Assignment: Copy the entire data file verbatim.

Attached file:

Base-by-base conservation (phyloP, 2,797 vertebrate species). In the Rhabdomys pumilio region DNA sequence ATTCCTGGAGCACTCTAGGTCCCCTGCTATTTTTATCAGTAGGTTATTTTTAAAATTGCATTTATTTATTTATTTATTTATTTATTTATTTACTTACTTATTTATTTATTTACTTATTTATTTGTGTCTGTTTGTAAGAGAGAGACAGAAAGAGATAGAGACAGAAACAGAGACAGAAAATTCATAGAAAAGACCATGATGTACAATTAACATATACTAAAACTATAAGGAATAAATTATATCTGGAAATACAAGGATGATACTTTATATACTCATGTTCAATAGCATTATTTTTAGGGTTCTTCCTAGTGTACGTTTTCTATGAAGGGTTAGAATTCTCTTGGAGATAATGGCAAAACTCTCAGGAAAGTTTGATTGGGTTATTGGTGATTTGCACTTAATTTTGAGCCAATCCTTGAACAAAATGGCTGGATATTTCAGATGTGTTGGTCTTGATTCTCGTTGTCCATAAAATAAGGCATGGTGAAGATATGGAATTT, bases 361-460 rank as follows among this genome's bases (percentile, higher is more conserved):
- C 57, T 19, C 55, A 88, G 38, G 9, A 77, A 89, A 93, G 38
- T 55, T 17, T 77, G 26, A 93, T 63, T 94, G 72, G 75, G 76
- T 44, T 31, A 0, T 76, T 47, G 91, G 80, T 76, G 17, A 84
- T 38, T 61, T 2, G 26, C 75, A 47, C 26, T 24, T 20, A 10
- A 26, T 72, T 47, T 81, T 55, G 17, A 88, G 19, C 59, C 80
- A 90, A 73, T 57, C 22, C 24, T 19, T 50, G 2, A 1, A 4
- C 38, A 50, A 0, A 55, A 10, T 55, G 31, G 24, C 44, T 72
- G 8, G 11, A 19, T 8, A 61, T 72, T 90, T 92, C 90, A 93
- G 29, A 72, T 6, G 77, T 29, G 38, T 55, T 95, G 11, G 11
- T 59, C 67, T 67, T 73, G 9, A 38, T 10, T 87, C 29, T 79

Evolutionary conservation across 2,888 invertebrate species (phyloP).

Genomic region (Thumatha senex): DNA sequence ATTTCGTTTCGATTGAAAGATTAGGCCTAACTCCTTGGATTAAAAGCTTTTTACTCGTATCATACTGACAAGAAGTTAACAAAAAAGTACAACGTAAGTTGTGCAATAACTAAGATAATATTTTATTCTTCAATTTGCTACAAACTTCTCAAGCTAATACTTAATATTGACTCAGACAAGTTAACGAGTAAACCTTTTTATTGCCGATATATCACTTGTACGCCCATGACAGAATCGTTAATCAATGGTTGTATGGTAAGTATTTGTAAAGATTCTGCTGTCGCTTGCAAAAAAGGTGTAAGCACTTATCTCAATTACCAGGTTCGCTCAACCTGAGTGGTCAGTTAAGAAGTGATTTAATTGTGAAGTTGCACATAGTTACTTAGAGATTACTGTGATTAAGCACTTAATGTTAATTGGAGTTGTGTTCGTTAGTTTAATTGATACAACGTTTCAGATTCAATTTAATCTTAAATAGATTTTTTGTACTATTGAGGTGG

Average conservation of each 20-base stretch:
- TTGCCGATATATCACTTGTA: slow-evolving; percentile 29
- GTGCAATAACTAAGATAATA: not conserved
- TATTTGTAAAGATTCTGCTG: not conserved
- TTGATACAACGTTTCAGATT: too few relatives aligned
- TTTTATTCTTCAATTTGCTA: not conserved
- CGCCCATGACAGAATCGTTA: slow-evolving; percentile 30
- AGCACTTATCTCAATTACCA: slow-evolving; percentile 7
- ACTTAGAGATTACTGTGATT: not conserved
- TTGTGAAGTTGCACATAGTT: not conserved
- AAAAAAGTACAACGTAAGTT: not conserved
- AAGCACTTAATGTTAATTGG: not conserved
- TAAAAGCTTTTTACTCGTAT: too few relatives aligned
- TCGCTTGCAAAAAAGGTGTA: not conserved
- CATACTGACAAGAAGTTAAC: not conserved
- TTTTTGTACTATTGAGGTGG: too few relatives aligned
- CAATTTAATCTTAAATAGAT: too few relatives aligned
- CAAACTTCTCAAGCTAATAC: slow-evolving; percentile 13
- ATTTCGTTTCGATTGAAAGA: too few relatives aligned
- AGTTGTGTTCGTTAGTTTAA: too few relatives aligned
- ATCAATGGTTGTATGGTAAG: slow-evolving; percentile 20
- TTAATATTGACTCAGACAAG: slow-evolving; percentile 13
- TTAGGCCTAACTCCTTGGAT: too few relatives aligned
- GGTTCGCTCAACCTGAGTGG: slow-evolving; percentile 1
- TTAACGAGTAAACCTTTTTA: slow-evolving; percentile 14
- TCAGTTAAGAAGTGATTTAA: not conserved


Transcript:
Base-by-base conservation (phyloP, 2,797 vertebrate species). In the Rhabdomys pumilio region DNA sequence ATTCCTGGAGCACTCTAGGTCCCCTGCTATTTTTATCAGTAGGTTATTTTTAAAATTGCATTTATTTATTTATTTATTTATTTATTTATTTACTTACTTATTTATTTATTTACTTATTTATTTGTGTCTGTTTGTAAGAGAGAGACAGAAAGAGATAGAGACAGAAACAGAGACAGAAAATTCATAGAAAAGACCATGATGTACAATTAACATATACTAAAACTATAAGGAATAAATTATATCTGGAAATACAAGGATGATACTTTATATACTCATGTTCAATAGCATTATTTTTAGGGTTCTTCCTAGTGTACGTTTTCTATGAAGGGTTAGAATTCTCTTGGAGATAATGGCAAAACTCTCAGGAAAGTTTGATTGGGTTATTGGTGATTTGCACTTAATTTTGAGCCAATCCTTGAACAAAATGGCTGGATATTTCAGATGTGTTGGTCTTGATTCTCGTTGTCCATAAAATAAGGCATGGTGAAGATATGGAATTT, bases 361-460 rank as follows among this genome's bases (percentile, higher is more conserved):
- C 57, T 19, C 55, A 88, G 38, G 9, A 77, A 89, A 93, G 38
- T 55, T 17, T 77, G 26, A 93, T 63, T 94, G 72, G 75, G 76
- T 44, T 31, A 0, T 76, T 47, G 91, G 80, T 76, G 17, A 84
- T 38, T 61, T 2, G 26, C 75, A 47, C 26, T 24, T 20, A 10
- A 26, T 72, T 47, T 81, T 55, G 17, A 88, G 19, C 59, C 80
- A 90, A 73, T 57, C 22, C 24, T 19, T 50, G 2, A 1, A 4
- C 38, A 50, A 0, A 55, A 10, T 55, G 31, G 24, C 44, T 72
- G 8, G 11, A 19, T 8, A 61, T 72, T 90, T 92, C 90, A 93
- G 29, A 72, T 6, G 77, T 29, G 38, T 55, T 95, G 11, G 11
- T 59, C 67, T 67, T 73, G 9, A 38, T 10, T 87, C 29, T 79

Evolutionary conservation across 2,888 invertebrate species (phyloP).

Genomic region (Thumatha senex): DNA sequence ATTTCGTTTCGATTGAAAGATTAGGCCTAACTCCTTGGATTAAAAGCTTTTTACTCGTATCATACTGACAAGAAGTTAACAAAAAAGTACAACGTAAGTTGTGCAATAACTAAGATAATATTTTATTCTTCAATTTGCTACAAACTTCTCAAGCTAATACTTAATATTGACTCAGACAAGTTAACGAGTAAACCTTTTTATTGCCGATATATCACTTGTACGCCCATGACAGAATCGTTAATCAATGGTTGTATGGTAAGTATTTGTAAAGATTCTGCTGTCGCTTGCAAAAAAGGTGTAAGCACTTATCTCAATTACCAGGTTCGCTCAACCTGAGTGGTCAGTTAAGAAGTGATTTAATTGTGAAGTTGCACATAGTTACTTAGAGATTACTGTGATTAAGCACTTAATGTTAATTGGAGTTGTGTTCGTTAGTTTAATTGATACAACGTTTCAGATTCAATTTAATCTTAAATAGATTTTTTGTACTATTGAGGTGG

Average conservation of each 20-base stretch:
- TTGCCGATATATCACTTGTA: slow-evolving; percentile 29
- GTGCAATAACTAAGATAATA: not conserved
- TATTTGTAAAGATTCTGCTG: not conserved
- TTGATACAACGTTTCAGATT: too few relatives aligned
- TTTTATTCTTCAATTTGCTA: not conserved
- CGCCCATGACAGAATCGTTA: slow-evolving; percentile 30
- AGCACTTATCTCAATTACCA: slow-evolving; percentile 7
- ACTTAGAGATTACTGTGATT: not conserved
- TTGTGAAGTTGCACATAGTT: not conserved
- AAAAAAGTACAACGTAAGTT: not conserved
- AAGCACTTAATGTTAATTGG: not conserved
- TAAAAGCTTTTTACTCGTAT: too few relatives aligned
- TCGCTTGCAAAAAAGGTGTA: not conserved
- CATACTGACAAGAAGTTAAC: not conserved
- TTTTTGTACTATTGAGGTGG: too few relatives aligned
- CAATTTAATCTTAAATAGAT: too few relatives aligned
- CAAACTTCTCAAGCTAATAC: slow-evolving; percentile 13
- ATTTCGTTTCGATTGAAAGA: too few relatives aligned
- AGTTGTGTTCGTTAGTTTAA: too few relatives aligned
- ATCAATGGTTGTATGGTAAG: slow-evolving; percentile 20
- TTAATATTGACTCAGACAAG: slow-evolving; percentile 13
- TTAGGCCTAACTCCTTGGAT: too few relatives aligned
- GGTTCGCTCAACCTGAGTGG: slow-evolving; percentile 1
- TTAACGAGTAAACCTTTTTA: slow-evolving; percentile 14
- TCAGTTAAGAAGTGATTTAA: not conserved